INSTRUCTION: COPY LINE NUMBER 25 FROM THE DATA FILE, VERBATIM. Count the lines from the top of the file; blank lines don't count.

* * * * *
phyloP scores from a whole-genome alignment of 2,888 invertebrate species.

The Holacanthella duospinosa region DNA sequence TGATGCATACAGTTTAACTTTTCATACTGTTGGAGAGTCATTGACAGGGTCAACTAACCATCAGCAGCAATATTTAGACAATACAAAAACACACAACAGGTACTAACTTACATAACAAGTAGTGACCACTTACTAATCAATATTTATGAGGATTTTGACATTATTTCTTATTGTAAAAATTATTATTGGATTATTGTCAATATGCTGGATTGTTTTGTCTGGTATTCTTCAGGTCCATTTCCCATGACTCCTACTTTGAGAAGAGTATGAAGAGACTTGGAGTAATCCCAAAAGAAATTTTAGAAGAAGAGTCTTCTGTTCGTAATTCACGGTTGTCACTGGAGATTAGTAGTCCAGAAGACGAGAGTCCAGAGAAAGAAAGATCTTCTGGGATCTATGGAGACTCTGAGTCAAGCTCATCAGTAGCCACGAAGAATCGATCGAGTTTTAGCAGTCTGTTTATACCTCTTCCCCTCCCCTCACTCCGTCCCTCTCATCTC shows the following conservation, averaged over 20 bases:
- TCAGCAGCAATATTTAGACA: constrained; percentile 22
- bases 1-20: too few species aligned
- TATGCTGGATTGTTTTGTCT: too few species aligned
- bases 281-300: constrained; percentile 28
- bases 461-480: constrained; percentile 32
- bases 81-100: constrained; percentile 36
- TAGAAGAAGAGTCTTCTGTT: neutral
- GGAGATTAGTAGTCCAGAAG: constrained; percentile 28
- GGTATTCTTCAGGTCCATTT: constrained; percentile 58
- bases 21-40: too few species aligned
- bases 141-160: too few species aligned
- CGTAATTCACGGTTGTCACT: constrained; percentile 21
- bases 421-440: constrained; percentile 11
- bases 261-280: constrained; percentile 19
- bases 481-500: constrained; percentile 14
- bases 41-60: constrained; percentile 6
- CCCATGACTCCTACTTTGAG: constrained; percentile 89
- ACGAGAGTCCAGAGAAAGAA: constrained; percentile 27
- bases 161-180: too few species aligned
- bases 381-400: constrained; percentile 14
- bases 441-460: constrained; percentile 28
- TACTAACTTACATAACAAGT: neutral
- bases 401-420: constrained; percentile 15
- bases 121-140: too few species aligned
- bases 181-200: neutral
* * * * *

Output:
- bases 401-420: constrained; percentile 15